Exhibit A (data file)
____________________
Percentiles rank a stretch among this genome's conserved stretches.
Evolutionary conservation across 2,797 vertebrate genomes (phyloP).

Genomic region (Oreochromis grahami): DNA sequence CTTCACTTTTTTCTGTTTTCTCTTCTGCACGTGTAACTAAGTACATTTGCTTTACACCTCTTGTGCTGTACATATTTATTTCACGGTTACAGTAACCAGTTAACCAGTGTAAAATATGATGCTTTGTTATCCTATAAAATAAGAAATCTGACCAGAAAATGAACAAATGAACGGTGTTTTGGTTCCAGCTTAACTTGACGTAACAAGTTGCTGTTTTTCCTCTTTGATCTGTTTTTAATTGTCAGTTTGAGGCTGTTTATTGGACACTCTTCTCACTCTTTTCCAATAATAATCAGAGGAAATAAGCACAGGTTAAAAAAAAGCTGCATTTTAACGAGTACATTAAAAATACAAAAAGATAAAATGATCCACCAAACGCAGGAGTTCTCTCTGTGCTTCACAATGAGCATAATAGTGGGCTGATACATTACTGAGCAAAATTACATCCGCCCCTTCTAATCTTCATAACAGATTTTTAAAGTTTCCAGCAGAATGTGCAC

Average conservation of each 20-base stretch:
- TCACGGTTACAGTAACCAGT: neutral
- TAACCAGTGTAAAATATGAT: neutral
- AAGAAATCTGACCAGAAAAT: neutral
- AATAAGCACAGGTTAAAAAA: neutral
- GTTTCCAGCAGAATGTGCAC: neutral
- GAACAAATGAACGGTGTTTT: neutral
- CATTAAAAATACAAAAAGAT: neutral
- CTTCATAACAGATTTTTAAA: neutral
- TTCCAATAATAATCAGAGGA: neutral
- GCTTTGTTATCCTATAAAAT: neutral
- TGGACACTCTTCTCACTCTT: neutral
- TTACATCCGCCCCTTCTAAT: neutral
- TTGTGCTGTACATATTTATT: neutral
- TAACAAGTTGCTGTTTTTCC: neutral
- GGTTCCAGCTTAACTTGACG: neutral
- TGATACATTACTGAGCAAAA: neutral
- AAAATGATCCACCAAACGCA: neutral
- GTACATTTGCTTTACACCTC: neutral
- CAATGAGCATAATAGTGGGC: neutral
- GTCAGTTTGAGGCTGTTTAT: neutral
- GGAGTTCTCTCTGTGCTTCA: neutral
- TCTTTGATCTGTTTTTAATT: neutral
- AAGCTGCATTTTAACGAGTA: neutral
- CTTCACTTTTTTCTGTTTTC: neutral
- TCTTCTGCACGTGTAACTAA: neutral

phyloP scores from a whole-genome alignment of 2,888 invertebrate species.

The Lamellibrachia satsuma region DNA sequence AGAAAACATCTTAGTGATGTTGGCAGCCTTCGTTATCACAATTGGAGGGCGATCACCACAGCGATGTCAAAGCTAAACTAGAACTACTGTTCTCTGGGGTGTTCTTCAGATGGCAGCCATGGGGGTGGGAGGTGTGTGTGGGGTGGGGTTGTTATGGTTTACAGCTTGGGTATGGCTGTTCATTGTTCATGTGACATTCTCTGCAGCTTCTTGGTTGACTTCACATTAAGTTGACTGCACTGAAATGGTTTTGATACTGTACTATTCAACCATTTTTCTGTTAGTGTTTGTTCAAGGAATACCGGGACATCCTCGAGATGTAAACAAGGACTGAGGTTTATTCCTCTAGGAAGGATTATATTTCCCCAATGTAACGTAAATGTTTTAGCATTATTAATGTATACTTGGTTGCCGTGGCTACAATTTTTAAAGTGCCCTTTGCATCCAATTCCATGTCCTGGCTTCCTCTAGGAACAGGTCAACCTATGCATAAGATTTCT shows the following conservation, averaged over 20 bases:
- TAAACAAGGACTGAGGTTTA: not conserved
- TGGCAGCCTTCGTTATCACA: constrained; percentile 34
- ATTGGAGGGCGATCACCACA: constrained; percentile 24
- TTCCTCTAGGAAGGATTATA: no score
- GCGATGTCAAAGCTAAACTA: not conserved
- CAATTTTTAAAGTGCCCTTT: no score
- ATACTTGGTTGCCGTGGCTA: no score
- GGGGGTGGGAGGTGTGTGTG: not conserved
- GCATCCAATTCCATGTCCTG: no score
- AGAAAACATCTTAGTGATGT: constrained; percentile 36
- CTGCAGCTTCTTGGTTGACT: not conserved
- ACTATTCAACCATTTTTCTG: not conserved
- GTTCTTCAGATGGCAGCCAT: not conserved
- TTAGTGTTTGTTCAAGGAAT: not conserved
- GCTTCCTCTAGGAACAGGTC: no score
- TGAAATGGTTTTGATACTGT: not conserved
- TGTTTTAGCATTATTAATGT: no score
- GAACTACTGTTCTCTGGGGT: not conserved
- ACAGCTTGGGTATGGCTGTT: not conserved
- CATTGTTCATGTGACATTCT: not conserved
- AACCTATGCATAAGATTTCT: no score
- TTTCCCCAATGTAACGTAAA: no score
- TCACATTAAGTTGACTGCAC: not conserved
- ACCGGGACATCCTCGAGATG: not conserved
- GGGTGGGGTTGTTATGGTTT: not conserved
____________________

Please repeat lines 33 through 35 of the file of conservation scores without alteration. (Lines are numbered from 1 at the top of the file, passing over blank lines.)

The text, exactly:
- TGGCAGCCTTCGTTATCACA: constrained; percentile 34
- ATTGGAGGGCGATCACCACA: constrained; percentile 24
- TTCCTCTAGGAAGGATTATA: no score